Article Text


Frontal white matter anisotropy and symptom severity of late-life depression: a magnetic resonance diffusion tensor imaging study
  1. K Nobuhara1,
  2. G Okugawa1,
  3. T Sugimoto1,
  4. T Minami1,
  5. C Tamagaki1,
  6. K Takase1,
  7. Y Saito1,
  8. S Sawada2,
  9. T Kinoshita1
  1. 1Department of Neuropsychiatry, Kansai Medical University, Moriguchi, Japan
  2. 2Department of Radiology, Kansai Medical University, Moriguchi, Japan
  1. Correspondence to:
 Dr Kenji Nobuhara
 10-15 Fumizono-cho Moriguchi City, 570-8506, Japan; nobuhara{at}


Objectives: To investigate the disruption of neural circuits in the frontal lobes and limbic structures in late-life depressed patients compared with healthy controls, and to examine the correlation between the degree of microstructural abnormalities of white matter and clinical symptom severity in late-life depression.

Methods: Thirteen patients with late-life depression and matched control subjects underwent diffusion tensor imaging. Fractional anisotropy (FA), an index of the integrity of white matter tracts, was determined in the white matter of frontal, temporal, and occipital brain regions and the corpus callosum.

Results: A significant reduction was found in white matter FA values of widespread regions of the frontal and temporal lobes of depressed patients. Also, there was some evidence suggesting that white matter FA values of the inferior frontal brain region are inversely related to severity of depression.

Conclusions: These results suggest the possible loss of integrity within frontal and temporal white matter fibre tracts and implicate the orbitofrontal circuit in symptom severity in late-life depression.

  • AC/PC, anterior commissure/posterior commissure
  • DTI, diffusion tensor imaging
  • FA, fractional anisotropy
  • HDRS, Hamilton Depression Rating Scale
  • ROI, region of interest
  • late-life depression
  • diffusion tensor imaging
  • white matter

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Executive dysfunction, a disturbance associated with compromised integrity of frontal structures and their subcortical connections, has been reported in late-life depression.1 Disorders of the basal ganglia and their prefrontal projections are often complicated by depression and result in executive dysfunction.2 Magnetic resonance imaging (MRI) studies have found reduced volumes of the prefrontal lobes, hippocampus, and head of the caudate nucleus in late-life major depression.3,4 Furthermore, postmortem studies have shown marked increases of deep white matter hyperintensities due to cerebral ischaemia, and a reduction in the packing density and number of glial cells in the dorsolateral prefrontal cortex of late-life depressed subjects.5,6 Studies using diverse methods have also demonstrated abnormal brain structure and function in the frontal lobes and limbic structures of the patients with late-life depression.7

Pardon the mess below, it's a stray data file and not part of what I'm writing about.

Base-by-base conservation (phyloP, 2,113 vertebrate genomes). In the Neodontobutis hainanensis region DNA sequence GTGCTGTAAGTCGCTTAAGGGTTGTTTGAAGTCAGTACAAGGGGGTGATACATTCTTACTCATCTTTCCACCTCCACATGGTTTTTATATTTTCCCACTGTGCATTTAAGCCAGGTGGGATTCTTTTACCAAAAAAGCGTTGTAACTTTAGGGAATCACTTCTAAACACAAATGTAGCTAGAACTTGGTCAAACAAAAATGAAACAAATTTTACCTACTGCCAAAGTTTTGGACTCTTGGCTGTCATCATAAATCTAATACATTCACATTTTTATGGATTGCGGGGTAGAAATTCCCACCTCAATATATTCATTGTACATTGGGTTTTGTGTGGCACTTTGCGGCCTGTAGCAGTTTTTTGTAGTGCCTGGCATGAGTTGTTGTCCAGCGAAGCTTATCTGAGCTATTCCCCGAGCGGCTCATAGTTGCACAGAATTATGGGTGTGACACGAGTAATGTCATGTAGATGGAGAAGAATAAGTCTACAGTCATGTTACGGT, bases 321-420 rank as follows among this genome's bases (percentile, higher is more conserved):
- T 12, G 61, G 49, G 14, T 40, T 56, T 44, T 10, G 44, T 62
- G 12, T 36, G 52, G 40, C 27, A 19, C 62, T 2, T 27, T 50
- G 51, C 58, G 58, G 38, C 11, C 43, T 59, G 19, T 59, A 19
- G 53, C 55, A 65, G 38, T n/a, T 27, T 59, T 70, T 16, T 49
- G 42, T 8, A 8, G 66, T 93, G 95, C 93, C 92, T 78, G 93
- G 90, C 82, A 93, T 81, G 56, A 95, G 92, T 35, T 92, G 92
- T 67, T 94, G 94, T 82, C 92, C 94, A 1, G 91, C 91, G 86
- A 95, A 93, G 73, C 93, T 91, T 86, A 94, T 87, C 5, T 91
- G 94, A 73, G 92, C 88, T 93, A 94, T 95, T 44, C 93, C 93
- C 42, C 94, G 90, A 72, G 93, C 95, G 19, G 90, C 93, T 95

Magnetic resonance diffusion tensor imaging (DTI) of the brain reveals the orientation of white matter tracts in vivo and yields an index of microstructural integrity through quantification of the magnitude and directionality of restricted tissue water mobility (diffusion anisotropy) in three dimensions.8 Fractional anisotropy (FA) is a measure of the directionality of diffusion anisotropy.8 DTI has been used to discern the directionality of white matter tracts in the normal human brain9 and to evaluate the integrity of white matter fibres in psychiatric diseases such as schizophrenia10–12 and depression.13,14